I didn’t plan on writing about 9/11.  I really never thought I would.  But here I sit, on the 15th anniversary of that awful day and I can’t help but reflect:

We’ve lost our innocence.

I remember being at work when it happened, hearing, “A plane hit the World Trade Center!” and thinking, “Oh no, it must have been a new pilot in a Cessna or something…” It was a time when my mind just couldn’t go to a place where commercial airplanes filled with passengers could be intentionally flown into buildings.

Innocence lost.

I remember sitting in a bar with my brother a couple of weeks later, pondering “What’s so wrong about being American?  What’s wrong with hanging out and having a beer?  Why do they hate us?”  It didn’t take long to learn why; all we had to do was start paying attention.  Recently, I read something (sorry, I can’t remember where), a conversation that was had between a Westerner and someone from the Middle East.  The person from the Middle East commented about how we Westerners love hero sagas so well, like Star Wars.  The Rebels against the evil Empire; we see ourselves as the Rebels.  But elsewhere in the world they see us as the Empire.  That startled me at first, but if you look at it from their perspective, it does kind of make sense.

Innocence lost.

I remember going to the doctor four days after 9/11, and having the highest blood pressure reading I’d ever had.  I commented about it, and the nurse said everyone who’d been in that week had high readings.  When I compare my reaction to 9/11 to the Boston Marathon bombing that happened just a couple of miles from where I live, an event that impacted me in a much more personal way…I am shocked to find that I was more upset by 9/11.  I remember telling myself as I watched the bombing coverage, “OK, that’s enough, there’s nothing new, it’s just a loop.  If you keep watching you’ll make yourself crazy.  Remember how it was after 9/11.  Be informed, but not inundated.”  It’s not that I wasn’t overcome with anger, disgust and sadness, but I realized I needed to manage my reaction.

Innocence lost.

I’ve learned how to Keep Calm and Carry On.

How incredibly sad.

I never wanted to be that tough, not about human lives.  I guess it’s a matter of self-preservation.  We have to look at the world differently now.

I’m nostalgic by nature.  It’s difficult to not wistfully think of the time “before” when life was simple.  Or to constantly wonder, “What’s going on, why are these things happening?”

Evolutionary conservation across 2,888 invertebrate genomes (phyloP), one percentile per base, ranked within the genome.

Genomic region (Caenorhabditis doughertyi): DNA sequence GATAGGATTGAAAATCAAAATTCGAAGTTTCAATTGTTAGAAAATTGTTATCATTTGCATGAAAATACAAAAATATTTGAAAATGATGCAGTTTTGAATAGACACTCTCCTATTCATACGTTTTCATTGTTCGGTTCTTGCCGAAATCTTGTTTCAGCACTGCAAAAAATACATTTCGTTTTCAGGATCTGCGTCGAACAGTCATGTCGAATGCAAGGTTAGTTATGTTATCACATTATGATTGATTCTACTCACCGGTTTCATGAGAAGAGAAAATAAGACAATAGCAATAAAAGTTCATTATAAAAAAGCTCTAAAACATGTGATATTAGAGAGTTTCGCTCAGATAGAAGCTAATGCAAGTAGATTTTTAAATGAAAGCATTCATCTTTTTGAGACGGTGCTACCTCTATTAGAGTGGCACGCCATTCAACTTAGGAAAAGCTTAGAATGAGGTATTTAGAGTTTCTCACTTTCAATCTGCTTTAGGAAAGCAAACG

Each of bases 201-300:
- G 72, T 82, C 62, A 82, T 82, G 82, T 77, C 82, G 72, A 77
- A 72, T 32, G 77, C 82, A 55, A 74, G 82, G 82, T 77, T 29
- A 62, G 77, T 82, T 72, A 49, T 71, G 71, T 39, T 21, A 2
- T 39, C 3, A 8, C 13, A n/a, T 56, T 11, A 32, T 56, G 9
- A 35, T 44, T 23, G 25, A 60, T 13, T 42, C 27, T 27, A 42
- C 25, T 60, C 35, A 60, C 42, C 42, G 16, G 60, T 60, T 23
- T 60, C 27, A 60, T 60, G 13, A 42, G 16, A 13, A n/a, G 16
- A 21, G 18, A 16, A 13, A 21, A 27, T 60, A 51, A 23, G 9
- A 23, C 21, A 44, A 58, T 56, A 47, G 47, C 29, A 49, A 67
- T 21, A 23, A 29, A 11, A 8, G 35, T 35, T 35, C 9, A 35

As they say, life goes on.

Being forced into a new world view probably helped me dig myself out of a rut.  In the years since, I found the courage to go back to school, and ultimately to relocate half way across the country.  Those things didn’t happen because of 9/11, but looking back across the years I see the gradual shift in my thinking from “I have time,” to “now or never.”

How has your life changed?


  1. Made me realize that the British were once the ‘Evil Empire’ too, but for us as a country to put together a democracy, that albeit is not perfect, but where pretty much everyone flocks to for opportunity, so for us to be considered anything of an evil empire is beyond idiotic.

    I served this great country in times of war and and realize it was a hard time. But I sure as hell will stand for it while being able to stand under it. And for those who feel they should not have to stand or feel we are an evil empire, there are numerous countries that will never afford them the opportunity they have here in the USA and should go there.

    My 2 cents. Nice blog


    1. Regarding the evil empire analogy, if you are a person living your life in your own culture (and local propaganda) with no experience of what the US has to offer, you would see an occupying force as invading, and evil. Right or wrong, it’s just human nature.

      The American Colonists were British citizens at the time of the Revolution, citizens who were not being treated fairly by their own government, and wanted to break free. I imagine the Native American’s perception of the British is the closer analogy of the time.

      I live my life trying to understand how other people view the world, and how my actions impact others. I certainly don’t agree with everyone, not by a long shot. I wrote this piece as a reflection of how world events of the past 15 years affected me personally. I’m thoroughly American, and proud of our achievements as a nation, but the reality of life is no one is perfect. We’re all doing the best we can…well maybe not all of us, but I like to think most of us are! 🙂

      I truly appreciate the sacrifices those who serve our nation make; the cost is great, and it takes strong individuals to do the job and to persevere.

      Thanks for taking the time to comment!


Leave a Reply

Fill in your details below or click an icon to log in:

WordPress.com Logo

You are commenting using your WordPress.com account. Log Out /  Change )

Twitter picture

You are commenting using your Twitter account. Log Out /  Change )

Facebook photo

You are commenting using your Facebook account. Log Out /  Change )

Connecting to %s